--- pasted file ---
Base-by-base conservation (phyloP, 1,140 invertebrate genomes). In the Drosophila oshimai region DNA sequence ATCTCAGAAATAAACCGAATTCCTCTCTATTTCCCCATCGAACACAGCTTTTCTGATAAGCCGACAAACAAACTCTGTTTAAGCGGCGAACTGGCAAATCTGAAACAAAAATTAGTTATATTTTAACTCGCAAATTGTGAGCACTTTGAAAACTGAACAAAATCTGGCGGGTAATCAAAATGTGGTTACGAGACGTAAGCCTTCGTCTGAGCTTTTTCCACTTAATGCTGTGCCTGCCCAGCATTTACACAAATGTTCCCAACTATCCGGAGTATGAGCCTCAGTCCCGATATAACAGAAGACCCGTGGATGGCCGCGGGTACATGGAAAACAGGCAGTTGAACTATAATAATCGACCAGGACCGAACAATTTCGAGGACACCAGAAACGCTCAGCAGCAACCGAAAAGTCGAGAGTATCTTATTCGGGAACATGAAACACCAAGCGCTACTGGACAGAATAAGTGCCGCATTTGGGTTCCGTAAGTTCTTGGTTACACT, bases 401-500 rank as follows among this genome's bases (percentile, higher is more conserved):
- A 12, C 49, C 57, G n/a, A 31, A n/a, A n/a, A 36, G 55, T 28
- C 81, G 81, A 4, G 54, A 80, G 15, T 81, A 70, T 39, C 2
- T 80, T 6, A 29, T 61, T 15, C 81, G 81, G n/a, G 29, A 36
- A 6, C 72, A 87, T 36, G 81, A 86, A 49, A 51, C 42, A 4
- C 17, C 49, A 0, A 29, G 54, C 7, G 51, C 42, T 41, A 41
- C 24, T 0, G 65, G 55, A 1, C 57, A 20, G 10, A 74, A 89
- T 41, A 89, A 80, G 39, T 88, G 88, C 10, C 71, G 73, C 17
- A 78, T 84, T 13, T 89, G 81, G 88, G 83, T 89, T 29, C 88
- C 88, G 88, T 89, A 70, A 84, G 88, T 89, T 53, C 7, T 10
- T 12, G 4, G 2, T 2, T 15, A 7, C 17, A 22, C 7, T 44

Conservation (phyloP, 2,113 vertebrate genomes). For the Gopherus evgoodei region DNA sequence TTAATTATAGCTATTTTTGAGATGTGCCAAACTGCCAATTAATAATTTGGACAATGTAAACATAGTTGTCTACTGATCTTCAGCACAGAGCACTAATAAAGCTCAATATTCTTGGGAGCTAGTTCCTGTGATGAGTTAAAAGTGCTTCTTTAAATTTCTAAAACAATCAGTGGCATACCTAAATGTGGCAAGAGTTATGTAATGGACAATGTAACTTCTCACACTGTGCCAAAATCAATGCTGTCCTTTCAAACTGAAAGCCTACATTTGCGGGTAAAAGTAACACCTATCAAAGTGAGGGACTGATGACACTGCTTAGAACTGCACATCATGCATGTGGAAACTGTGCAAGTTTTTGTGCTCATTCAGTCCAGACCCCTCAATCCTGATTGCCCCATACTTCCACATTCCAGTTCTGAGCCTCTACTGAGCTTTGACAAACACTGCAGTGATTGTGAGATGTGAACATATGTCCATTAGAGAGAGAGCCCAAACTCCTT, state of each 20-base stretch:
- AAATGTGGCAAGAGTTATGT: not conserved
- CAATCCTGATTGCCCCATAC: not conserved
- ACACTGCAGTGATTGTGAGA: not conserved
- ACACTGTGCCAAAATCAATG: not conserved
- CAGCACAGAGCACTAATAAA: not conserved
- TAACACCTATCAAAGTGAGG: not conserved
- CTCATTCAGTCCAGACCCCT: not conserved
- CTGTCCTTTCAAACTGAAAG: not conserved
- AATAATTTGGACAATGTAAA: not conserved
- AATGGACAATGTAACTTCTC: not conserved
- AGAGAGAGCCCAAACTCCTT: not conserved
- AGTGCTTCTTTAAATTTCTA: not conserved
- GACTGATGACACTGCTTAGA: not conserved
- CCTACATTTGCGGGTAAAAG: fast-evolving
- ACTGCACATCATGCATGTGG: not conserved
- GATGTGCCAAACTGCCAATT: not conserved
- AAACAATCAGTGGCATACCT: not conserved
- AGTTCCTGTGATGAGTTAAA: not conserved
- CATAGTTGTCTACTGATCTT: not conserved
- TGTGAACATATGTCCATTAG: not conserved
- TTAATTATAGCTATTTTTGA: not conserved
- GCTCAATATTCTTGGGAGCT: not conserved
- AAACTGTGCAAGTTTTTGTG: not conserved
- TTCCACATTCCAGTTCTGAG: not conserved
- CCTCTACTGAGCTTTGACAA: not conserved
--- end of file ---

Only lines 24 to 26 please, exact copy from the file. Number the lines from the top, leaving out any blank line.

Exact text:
- AGTGCTTCTTTAAATTTCTA: not conserved
- GACTGATGACACTGCTTAGA: not conserved
- CCTACATTTGCGGGTAAAAG: fast-evolving